We’re home! And even though I’m absolutely exhausted, I know that if I don’t get it all out now, it’s never happening. So please, bear with me as I drag you on a mini-version of our trip to Napa.
Our accommodations. Nestled just slightly north of Downtown Napa and just slightly south of Yountville.
No. 2 at the cottages
Just call it a luxury shanty.
While we never got around to using the fire pit, we definitely enjoyed the private patio, the en suite jacuzzi tub and the daily breakfast basket. My waistline may never forgive me for the ridiculous number of scones and pecan rolls I consumed, but I have never seen that much caramel or maple drizzle at breakfast.
I’m also trying to come to terms with the fact that I will never eat a pecan roll that tastes like that again in my entire natural life.
It’s a real process. I’m already planning on spending a longer-than-average period of time in denial.
If you couldn’t tell from this post, we didn’t actually plan any of our trip beyond lodging and the one Groupon I purchased for a winery tour/tasting that we did on our first day while we got our bearings.
So as we roamed from vineyard to vineyard, and in and out of tasting rooms, we gathered more suggestions and recommendations than we knew what to do with! Knowing what I know now, I would do it all over again that way in a heartbeat.
There were no expectations. Only adventures.
Amongst the other things we didn’t know about Napa before we went:
- Their primary grape is Cabernet Sauvignon.
- Beringer and Beaulieu Vineyard were the wineries that survived Prohibition by (and this is hysterical) making the sacramental wine for the Catholic Church.
- The Stag’s Leap 1973 Cabernet Sauvignon is what put American wine on the map after it won a blind tasting in Paris in 1976.
Oh, and also? January is their super-off season. So we spent the majority of our trip alone in tasting rooms. Which was actually pretty incredible, because we would get tours we didn’t ask for, more extra tastings than we knew what to do with and people would chat with us and answer our questions until we were exhausted. It was like our own personal, wine-laden playground.
Yes, of course besides breakfast.
Though when I try to think about enjoying a specific meal, I am greeted by the whole instead of each of the parts.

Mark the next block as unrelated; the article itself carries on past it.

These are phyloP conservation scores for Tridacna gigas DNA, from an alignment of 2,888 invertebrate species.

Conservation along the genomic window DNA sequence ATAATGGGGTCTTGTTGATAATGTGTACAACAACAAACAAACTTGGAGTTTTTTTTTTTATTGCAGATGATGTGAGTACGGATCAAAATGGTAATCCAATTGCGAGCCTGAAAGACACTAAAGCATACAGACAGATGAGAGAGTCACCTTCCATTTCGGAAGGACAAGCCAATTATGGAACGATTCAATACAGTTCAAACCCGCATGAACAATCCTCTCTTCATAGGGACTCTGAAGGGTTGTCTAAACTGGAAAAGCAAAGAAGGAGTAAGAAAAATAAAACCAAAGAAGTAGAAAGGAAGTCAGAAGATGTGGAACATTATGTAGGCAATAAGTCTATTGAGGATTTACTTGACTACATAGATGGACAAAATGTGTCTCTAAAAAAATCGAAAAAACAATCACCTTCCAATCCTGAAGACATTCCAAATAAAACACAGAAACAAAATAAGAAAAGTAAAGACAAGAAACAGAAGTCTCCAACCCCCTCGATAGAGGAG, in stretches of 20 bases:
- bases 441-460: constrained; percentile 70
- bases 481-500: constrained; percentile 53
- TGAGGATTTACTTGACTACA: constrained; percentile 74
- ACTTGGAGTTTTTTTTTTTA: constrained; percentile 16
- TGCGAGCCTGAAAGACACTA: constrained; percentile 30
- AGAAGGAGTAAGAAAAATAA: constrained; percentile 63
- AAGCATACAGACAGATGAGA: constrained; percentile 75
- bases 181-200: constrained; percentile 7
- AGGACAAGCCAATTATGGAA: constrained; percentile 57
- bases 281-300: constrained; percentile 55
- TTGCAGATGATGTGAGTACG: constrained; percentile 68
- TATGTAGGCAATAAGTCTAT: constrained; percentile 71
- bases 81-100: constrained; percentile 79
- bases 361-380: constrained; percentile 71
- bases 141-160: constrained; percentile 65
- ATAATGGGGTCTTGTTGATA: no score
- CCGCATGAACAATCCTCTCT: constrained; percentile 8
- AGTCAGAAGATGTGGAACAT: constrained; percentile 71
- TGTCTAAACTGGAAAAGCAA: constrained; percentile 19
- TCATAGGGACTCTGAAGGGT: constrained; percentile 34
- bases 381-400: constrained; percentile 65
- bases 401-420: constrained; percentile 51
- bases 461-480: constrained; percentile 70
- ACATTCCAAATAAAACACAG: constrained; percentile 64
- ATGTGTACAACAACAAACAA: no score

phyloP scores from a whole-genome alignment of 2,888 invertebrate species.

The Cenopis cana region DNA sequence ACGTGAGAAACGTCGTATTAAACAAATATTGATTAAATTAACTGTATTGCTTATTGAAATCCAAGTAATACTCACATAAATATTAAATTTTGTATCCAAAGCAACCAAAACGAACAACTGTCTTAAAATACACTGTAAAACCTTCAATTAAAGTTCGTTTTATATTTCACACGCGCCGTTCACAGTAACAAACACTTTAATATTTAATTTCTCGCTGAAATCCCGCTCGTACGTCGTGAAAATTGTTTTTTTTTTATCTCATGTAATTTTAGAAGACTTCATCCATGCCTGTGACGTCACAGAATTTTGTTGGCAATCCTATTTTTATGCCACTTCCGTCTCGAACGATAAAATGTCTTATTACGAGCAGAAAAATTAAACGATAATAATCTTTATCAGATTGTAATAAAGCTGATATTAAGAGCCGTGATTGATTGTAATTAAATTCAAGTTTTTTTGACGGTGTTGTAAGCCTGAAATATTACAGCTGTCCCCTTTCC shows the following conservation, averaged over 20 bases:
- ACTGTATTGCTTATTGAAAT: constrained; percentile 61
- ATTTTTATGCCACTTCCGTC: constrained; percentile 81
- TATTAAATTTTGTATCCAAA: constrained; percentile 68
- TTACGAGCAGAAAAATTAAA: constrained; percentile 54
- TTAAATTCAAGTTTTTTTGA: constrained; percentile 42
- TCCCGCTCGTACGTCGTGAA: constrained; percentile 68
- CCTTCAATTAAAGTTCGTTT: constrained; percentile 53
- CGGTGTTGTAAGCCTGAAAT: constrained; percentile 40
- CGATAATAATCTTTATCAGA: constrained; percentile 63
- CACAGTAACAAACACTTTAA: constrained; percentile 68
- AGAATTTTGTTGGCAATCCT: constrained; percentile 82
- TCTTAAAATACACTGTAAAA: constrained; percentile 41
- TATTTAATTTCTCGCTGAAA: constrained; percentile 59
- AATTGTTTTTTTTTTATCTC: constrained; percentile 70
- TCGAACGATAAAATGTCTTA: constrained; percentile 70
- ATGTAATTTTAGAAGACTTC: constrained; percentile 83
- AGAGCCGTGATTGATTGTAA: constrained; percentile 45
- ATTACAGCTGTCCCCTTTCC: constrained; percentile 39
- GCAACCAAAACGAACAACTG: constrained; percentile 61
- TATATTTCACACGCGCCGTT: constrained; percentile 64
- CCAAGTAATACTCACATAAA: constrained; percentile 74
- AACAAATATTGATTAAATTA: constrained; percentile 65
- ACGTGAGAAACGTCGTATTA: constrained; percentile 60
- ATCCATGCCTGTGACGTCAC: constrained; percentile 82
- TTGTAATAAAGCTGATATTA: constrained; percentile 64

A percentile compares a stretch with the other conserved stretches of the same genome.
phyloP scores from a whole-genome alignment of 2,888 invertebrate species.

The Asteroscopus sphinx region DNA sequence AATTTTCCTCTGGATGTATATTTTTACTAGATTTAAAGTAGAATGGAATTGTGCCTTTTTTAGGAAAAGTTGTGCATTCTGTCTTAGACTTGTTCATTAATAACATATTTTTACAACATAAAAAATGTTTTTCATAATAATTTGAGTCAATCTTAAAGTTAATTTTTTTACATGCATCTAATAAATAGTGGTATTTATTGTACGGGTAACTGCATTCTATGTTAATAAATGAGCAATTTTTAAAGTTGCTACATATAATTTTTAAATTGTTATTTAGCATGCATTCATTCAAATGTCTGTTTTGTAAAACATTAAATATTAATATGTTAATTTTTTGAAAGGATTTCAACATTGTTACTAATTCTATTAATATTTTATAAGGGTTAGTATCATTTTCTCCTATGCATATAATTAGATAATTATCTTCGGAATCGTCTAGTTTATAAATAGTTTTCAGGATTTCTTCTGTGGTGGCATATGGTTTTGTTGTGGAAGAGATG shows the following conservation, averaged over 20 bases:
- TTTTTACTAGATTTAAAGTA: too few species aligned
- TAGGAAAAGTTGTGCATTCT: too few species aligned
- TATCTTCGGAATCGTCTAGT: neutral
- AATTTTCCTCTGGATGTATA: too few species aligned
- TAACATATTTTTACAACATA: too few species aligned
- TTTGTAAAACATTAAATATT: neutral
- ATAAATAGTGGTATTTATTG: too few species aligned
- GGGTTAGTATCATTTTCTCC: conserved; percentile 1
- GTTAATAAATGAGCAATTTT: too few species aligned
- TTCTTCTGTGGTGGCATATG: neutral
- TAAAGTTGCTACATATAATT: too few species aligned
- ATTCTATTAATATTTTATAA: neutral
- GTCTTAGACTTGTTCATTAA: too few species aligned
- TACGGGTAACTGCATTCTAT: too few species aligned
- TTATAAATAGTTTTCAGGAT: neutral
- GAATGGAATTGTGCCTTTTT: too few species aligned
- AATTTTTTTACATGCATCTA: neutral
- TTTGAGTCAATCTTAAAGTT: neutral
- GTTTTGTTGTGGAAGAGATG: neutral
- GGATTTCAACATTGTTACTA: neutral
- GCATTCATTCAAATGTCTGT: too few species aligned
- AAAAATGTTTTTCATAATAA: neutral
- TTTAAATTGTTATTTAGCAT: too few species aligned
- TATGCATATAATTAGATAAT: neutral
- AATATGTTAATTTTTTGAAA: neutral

I made a list of all of the places we hit in order of most delicious and wonderful to least delicious and wonderful. And yes, I realize that a taco I ate over my lap in the rental car does not operate on the same plane as watching the sun set over the pines with a glass of wine in-hand from the top of a mountain. Which is to say, that nothing we ate was actually bad. And had we actually eaten more than the world’s most expensive french fries, we could have ranked some places on feast-quality rather than on ambience alone.
For reference, see Exhibit A.
La Luna Market y Taqueria
I know. I KNOW.
Anyway, that list I was promising.
- Tortilleria y Taqueria Jalisco
- La Luna Market and Taqueria
- Auberge du Soleil (hands-down one of the most beautiful views I have EVER seen. Thank you for sharing this one, Lauren!)
- Oxbow Public Market (Kitchen Door, Pica Pica Bar, C Casa)
- Mustard’s Grill
- Gott’s Roadside
We managed to visit three of the seven restaurants on the bon appetit Must Do in Napa list and ironically the Kitchen Door at Oxbow (we did the Armenian Fold + Eat Flatbread) was the best food we ate on that list.
I still can’t figure that one out. But it was fantastic and unlike anything I had ever eaten before.
And finally, the vineyards/wineries/tasting rooms. Because obviously, that’s why we went to wine country in the first place. Our concierge told us that most people try to do three tastings a day. Which Marcus and I found to be absolutely hilarious. So we channeled our younger selves and Went Big. Which, as it turns out, is the difference between doing 12 tastings and doing 22.
Like I said before, we never had to fight for attention anywhere, so even when it was mediocre, it was still a pretty spectacular version of “average.”
- Hendry Ranch (Erin, you were not kidding about this place!)
- Elyse (Sally, you get a Gold Star for suggesting this tasting)
- Praeger’s Port Works
- St. Clement (sourced via Molly)
- Chimney Rock
- Stag’s Leap
- Rutherford Hill
They Weren’t Life Changing
- Domaine Chandon (but these were the sparkles we had time for)
- Elizabeth Spencer (they did have a gorgeous garden and hospitality tent out back though)
- Louis Martini
- Chateau St. Jean (a great place to start the trip with a Groupon, but not profoundly memorable)
Cheap/Give Out Coupons
- August Briggs
- Sutter Home
- Folie a Deux
- V. Sattui (the girl we were working with looked like Fake Katy Perry and she was hysterical)
And, as the cherry on top of the cake, this weekend was an unseasonably warm one for the Northern California winter. So we enjoyed temperatures that hovered around 70 without a cloud in the sky. It was the closest thing possible to heaven.
What was the best part of your weekend? Did you watch a Real Housewives marathon? Go skiing? Action some gorgeous treats?